Top 3 emitter states gets in the global warming

Source: By Benjamin Storrow, E&E News reporter • Posted: Wednesday, January 23, 2019

Pennsylvania is the energy giant of the Northeast. It is America’s second- and third-largest producer of natural gas and coal, respectively. Only Texas and California emit more carbon dioxide among states.

The state’s robust energy industry helps explain why Pennsylvania has never joined its Northeastern counterparts in a program to reduce carbon emissions. Gov. Tom Wolf (D) ran on a pledge in 2014 to join the Regional Greenhouse Gas Initiative, a cap-and-trade program made up of nine Northeastern states, but never followed through. The Republicans who have controlled the state Legislature in Harrisburg throughout his tenure have never been keen on carbon cutting.

Now Wolf is showing signs of getting off the climate bench.

In December, Pennsylvania joined eight Northeastern states and the District of Columbia in announcing a plan to form a regional cap-and-trade program for the transportation sector (Climatewire, Dec. 19, 2018). Wolf followed up with an executive order aimed at trimming emissions 26 percent by 2025, and 80 percent by 2050 (Energywire, Jan. 9).

The announcements lack policy teeth. They nevertheless represent an important shift for Wolf, environmentalists say.

“The executive order is more of a signal. It’s a course correction, or announcement of course correction,” said Mark Szybist, a lawyer for the Natural Resources Defense Council who advocates for clean energy programs in Pennsylvania. “Now what’s needed is wind to fill the sails to push the ship in the direction Wolf has pointed it.”

The governor’s moves come at a critical time for Pennsylvania. The Keystone State’s emissions fell 12 percent between 2005 and 2015, according to recently released state figures. That’s due in large part to the rapid overhaul of Pennsylvania’s power sector. Emissions from the sector are down by almost a third over that period, as natural gas generation surged and electricity production from coal plunged.

But the trend may have reached its limit. Cheap natural gas prices, fueled by the drilling boom in Pennsylvania’s Marcellus Shale formation, that displaced so much coal are now threatening two of the state’s nuclear plants. Three Mile Island, an 852-megawatt nuclear facility outside Harrisburg, is slated to close this fall (Energywire, Aug. 2, 2018). And FirstEnergy Solutions has taken preliminary steps to shutter its Beaver Valley Nuclear Power Station along the Ohio border in 2021 (Greenwire, Aug. 15, 2018).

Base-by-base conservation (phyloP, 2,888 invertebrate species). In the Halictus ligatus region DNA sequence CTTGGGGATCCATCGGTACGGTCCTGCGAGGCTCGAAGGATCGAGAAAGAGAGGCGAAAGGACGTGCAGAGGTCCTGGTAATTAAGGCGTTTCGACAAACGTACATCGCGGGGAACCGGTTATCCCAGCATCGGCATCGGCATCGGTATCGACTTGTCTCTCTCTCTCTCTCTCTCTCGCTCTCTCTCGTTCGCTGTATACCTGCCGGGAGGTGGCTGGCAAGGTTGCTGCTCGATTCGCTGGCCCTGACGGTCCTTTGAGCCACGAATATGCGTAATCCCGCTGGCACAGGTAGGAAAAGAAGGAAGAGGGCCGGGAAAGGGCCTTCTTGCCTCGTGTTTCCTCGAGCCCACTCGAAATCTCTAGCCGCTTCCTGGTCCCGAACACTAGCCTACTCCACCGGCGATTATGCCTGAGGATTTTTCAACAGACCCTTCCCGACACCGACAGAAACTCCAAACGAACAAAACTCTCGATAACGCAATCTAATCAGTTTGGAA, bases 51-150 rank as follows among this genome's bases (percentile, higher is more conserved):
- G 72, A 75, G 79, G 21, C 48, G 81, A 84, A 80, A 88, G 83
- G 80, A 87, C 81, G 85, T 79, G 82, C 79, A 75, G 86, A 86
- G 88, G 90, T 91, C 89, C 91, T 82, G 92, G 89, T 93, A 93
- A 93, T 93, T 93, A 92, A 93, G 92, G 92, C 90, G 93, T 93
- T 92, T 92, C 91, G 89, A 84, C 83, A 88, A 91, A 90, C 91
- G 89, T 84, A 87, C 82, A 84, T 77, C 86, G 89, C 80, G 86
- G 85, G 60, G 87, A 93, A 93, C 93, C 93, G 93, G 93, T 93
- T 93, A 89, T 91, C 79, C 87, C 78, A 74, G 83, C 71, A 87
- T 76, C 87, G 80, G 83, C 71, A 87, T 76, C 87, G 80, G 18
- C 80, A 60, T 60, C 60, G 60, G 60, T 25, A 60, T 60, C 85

A recent state report concluded that keeping the two nuclear plants open beyond their retirement dates would reduce emissions by 28.9 million tons in 2025 and by nearly 40 million tons in 2050. In 2016, emissions from Pennsylvania’s power sector were roughly 85 million tons.

“Without any kind of intervention, Pennsylvania’s emissions will increase significantly,” said Christina Simeone, a researcher at the University of Pennsylvania’s Kleinman Center for Energy Policy. “We have had a huge reduction of emissions from coal to gas switching. If the nuclear units go offline, we’ll be going the other way. The need for regulatory solution becomes more necessary. The argument that left alone markets will reduce emissions through gas entry, for example, that argument will no longer hold.”

The issue figures to be among the most pressing challenges facing Pennsylvania legislators this year. Nuclear interest groups are hoping the state steps in to provide subsidies to keep the plants open, as happened in Illinois, New York and New Jersey. But supporters of natural gas argue that such moves distort wholesale electricity markets and leave consumers paying more for power.

Greens, for their part, are somewhat ambivalent on the matter. They like the low-carbon attributes of nuclear power but remain concerned about other environmental issues, like waste disposal.

Mostly, environmentalists are pushing Wolf to impose a declining cap on the state’s carbon emissions. In a petition filed with state regulators in November, the Clean Air Council argued that Wolf already has the regulatory power to impose a cap. Climate advocates are increasingly pushing the governor to follow in Virginia’s footsteps. There, Gov. Ralph Northam (D) has circumvented opposition in the Legislature by pursuing an executive order to link up with RGGI (Climatewire, March 22, 2018).

“There is a very viable path for Gov. Wolf to lead on this if the Legislature decides not to,” said Mandy Warner, senior manager for climate and air policy at the Environmental Defense Fund.

A draft of the state’s climate action plan contemplates a carbon limit for the power sector, but the governor has so far been coy about how he intends to fulfill his climate goals.

“What I try to make sure is that what I do is not too much, but not too little,” Wolf toldreporters at an event unveiling his climate pledge.

This much is clear: If the governor did decide to impose a carbon limit, Pennsylvania no longer would just be an energy giant. Given the scope of its greenhouse gas emissions, it would be a climate giant too.